Turf Science Inc.
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Q.    What are my responsibilities as a homeowner?
    A. Perform quarterly visual inspections - Maintain the irrigation system by performing quarterly daytime visual inspections, replacing broken heads, cleaning the filters in each head, fine tuning coverage area, and clearing grass and soil away from heads.  Also, make sure the irrigation system has a working rainfall sensor.  Call a licensed irrigation contractor if you choose not to do this yourself.
    A. Calculate time required to apply 3/4 inch of water - Apply 3/4 inch of irrigation water to each zone on the prescribed watering day.  Use a rain gauge to measure the time needed to apply 3/4 inch and set timer appropriately for each zone.  As part of the quarterly inspections, check different zones around the lawn as different sprinkler heads and patterns will yield different results.
    A. Watering Restrictions vs. High Heat - Irrigation of the lawn under current watering restriction rules does not approach the quality of a soaking rainfall.  Under drought conditions and summer heat (90 degrees plus), a lawn in full sun will probably need localized hand watering of dry spots.  The current water restriction guidelines allow had watering via hose and nozzle any day and time of the week.
    A. Water in lawn care products within 24 hours - This includes all insecticides, herbicides, fungicides and fertilizers.  Watering does not have to coincide with your normal irrigation days.  Most lawn care products begin to break down in the presence of sunlight and need to be watered in for maximum effectiveness.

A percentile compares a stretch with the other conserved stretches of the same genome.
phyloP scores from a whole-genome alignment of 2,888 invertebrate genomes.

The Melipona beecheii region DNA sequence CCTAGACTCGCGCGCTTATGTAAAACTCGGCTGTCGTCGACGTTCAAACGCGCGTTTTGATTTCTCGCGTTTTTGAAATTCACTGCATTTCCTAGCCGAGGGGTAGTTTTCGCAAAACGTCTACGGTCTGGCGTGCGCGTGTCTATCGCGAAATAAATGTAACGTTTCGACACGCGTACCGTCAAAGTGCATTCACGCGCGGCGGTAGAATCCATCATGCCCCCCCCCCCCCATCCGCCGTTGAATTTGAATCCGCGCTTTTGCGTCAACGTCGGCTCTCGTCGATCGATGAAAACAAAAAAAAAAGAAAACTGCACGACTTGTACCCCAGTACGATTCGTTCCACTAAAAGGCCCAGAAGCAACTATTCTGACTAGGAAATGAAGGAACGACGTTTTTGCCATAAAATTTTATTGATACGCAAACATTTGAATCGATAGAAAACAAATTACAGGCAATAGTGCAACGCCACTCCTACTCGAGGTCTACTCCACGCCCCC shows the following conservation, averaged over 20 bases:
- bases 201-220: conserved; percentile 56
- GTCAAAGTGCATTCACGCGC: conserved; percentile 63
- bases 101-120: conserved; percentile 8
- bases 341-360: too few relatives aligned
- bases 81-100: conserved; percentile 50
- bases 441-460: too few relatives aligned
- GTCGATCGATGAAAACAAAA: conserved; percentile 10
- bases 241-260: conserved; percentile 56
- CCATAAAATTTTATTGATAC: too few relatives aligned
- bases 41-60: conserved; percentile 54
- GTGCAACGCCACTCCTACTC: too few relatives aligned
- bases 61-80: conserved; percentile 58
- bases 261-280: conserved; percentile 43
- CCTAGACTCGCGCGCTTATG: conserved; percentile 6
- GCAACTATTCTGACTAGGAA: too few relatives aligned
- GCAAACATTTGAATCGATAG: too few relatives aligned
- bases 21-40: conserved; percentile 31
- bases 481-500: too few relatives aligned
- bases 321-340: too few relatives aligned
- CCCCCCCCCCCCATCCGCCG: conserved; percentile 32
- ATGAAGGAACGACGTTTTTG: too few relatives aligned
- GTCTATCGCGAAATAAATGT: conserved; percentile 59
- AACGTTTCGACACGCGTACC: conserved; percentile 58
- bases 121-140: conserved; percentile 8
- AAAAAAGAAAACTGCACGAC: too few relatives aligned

A. Keep lawn above 4 inches in length - Place mower on driveway and measure from the pavement to the bottom of the blade.  Lawns cut lower than 3 inches when temperatures are above 90 degrees will likely die in areas and need replacement sod.  Any insect controls that have been applied will break down faster due to higher ground temperatures and greater sun exposure.  Also, lawns cut at highest setting (4 inches plus) need much less water to thrive...
    A. Don't cut more than 1/3 height at a time - Never remove more than 1/3 of the height of the grass at any one time.  Doing so will stress the lawn.  Weekly mowing during growing season will prevent this.  Sharpen mower blades frequently as dull blades will shred and cause greater moisture loss in the grass leaves.
    A. Stop mowing in November - Discontinue mowing around the middle of November as growth slows and cooler temperatures prevail.  This will help to protect the lawn from frost damage and possible freezing temperatures until Spring.  During this time use a rake to collect and bag any leaves and not the mulching blade or bag on the mower...

Q.    How do I control my crabgrass in St. Augustine grass?
    A.    Unfortunately there are no current labeled products that do a satisfactory job at selectively controlling crabgrass in a St. Augustine lawn.  Hand pulling and/or treating with Roundup then re-sodding are the only current methods available.  some people have tried using baking soda but our experience with it has been unsatisfactory.

Q.    What are the common turf types in the Southeast U.S.?
St. Augustine | Zoysia | Centipede

Q.    What are the common turf fungus and deseases in the Southeast U.S.?
Brown Patch | Dollar Spot | Grey Leaf Spot

Q.    What are the common turf weeds in the Southeast U.S.?
Spurge | Button Weed | Crabgrass | Oxalis | Dollar Weed

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